Chapter 21
Finding the Galápagos in a new era – Sharing a purpose – And sacred connections – June followed sisterhood in Beijing and Kodiak Island – The rain forest was a misty jewel out of the pages of Green Mansions

Chapter 22
Ortonville meets the Bronx – How little we know of life beyond our place – Children should not fight over candy in Easter baskets – Rolvaag produced his own epic of prairie life – The governor refused to use troops as strikebreakers – Myles Horton set the tone

Chapter 23
All one world, all one life, indivisible – Students made a great day of Earth Day – Lessons from Greek gods and poor Mexicans – We are all in turn victims of what we are told and taught – Brock and Linda showed us the desert

Chapter 24
John Oakes was gentle, but wrote with power – The old apartment buildings were still there, seventy or so years later – An ancient city with narrow, winding cobbled streets – Perle Hessing saw a cloud of insects with iridescent wings

Chapter 25
Walking on “stony ground” – Our balloon ride on Ascension Day – Introducing “warmth” and “verve” – Times to soak in foaming bubbles – And taste the best wine with a best friend

Chapter 26
Blackie was an outside dog – Brandy hardly weighed more than my laptop computer – Woods and water were ablaze – ”Animals are footprints of God” – Terriers are earth dogs

Chapter 27
Old pals and playmates were fallen or fading – A wheelchair would make things easier – Another magic moment, when total strangers appeared to help – The report was discouraging and frightening – An incredibly strong circle of support

Chapter 28
Bellingham was on those magazine lists – Trees were coming down, subdivisions, shopping malls, and superstores going up – For me, it was the family that made the difference

Chapter 29
Faith: churches sing patriotic songs as though they were hymns – Muir’s entire life was a pilgrimage – It isn’t easy to speak truth to power from the pulpit – Dorothy Day was in jail many times

Chapter 30
My Texas advisor – Arriving like a prairie falcon with talons bared – The reporter’s report and the editor’s edit are never, ever, objective – The irreverent, independent reporter pays the price – Thomas Merton’s true tidings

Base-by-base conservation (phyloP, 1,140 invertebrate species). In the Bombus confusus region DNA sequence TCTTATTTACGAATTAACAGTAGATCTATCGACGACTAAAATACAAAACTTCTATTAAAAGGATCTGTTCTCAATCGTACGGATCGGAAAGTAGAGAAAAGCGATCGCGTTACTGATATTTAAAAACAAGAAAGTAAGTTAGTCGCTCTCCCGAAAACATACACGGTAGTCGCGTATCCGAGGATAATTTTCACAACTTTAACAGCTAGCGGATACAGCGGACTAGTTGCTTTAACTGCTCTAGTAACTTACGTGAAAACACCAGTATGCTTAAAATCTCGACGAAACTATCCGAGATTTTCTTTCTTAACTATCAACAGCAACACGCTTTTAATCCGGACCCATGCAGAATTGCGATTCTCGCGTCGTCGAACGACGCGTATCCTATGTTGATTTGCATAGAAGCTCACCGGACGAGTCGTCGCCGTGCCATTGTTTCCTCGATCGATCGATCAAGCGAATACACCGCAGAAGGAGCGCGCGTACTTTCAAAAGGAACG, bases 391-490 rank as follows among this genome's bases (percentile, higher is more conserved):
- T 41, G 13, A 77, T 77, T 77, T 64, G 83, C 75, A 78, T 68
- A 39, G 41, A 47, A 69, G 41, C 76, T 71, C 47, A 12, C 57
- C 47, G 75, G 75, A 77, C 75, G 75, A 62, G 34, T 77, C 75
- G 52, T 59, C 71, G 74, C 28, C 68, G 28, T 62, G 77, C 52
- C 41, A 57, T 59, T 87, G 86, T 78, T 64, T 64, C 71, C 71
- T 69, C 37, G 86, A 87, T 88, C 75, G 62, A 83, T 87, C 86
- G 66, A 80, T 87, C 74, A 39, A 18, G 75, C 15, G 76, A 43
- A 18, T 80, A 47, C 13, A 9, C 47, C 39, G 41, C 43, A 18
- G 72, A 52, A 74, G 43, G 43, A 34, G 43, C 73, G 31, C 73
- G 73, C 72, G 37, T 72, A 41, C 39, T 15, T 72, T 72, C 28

Chapter 31
Walking uphill – The penny asked me to bend down and listen – Cephalus looked past the dark forebodings – Learning to speak from the heart – June blessed the greyhound nation – Saving the best for last




Michael Frome is author of eighteen books including GreenSpeak, Green Ink, Battle for the Wilderness, Regreening the National Parks, Chronicling the West, and Strangers in High Places. He was a journalist and featured columnist in Field & Stream, Los Angeles Times, American Forests, and Defenders of Wildlife. He taught at University of Idaho, University of Vermont, Northland College, and Western Washington University.


Perhaps the greatest pleasure of the book is to feel the wisdom that has come with Frome’s aging, and the eventual peace and contentment that developed late in his life. This book, then, is not an analysis of Frome’s role in the rise of the modern environmental movement, or his place among the leaders in American conservation. Although I was at first disappointed with Frome’s unwillingness to describe the people and events that shaped the modern environmental movement, as I continued reading the book, I became enamored with the description of his remarkable life’s journey from a “frustrated, frightened, and unfulfilled” (p. 270) man ashamed of his past, to one who has finally found contentment, and who wishes to share the joys of such a personal transformation.

International Journal of Wilderness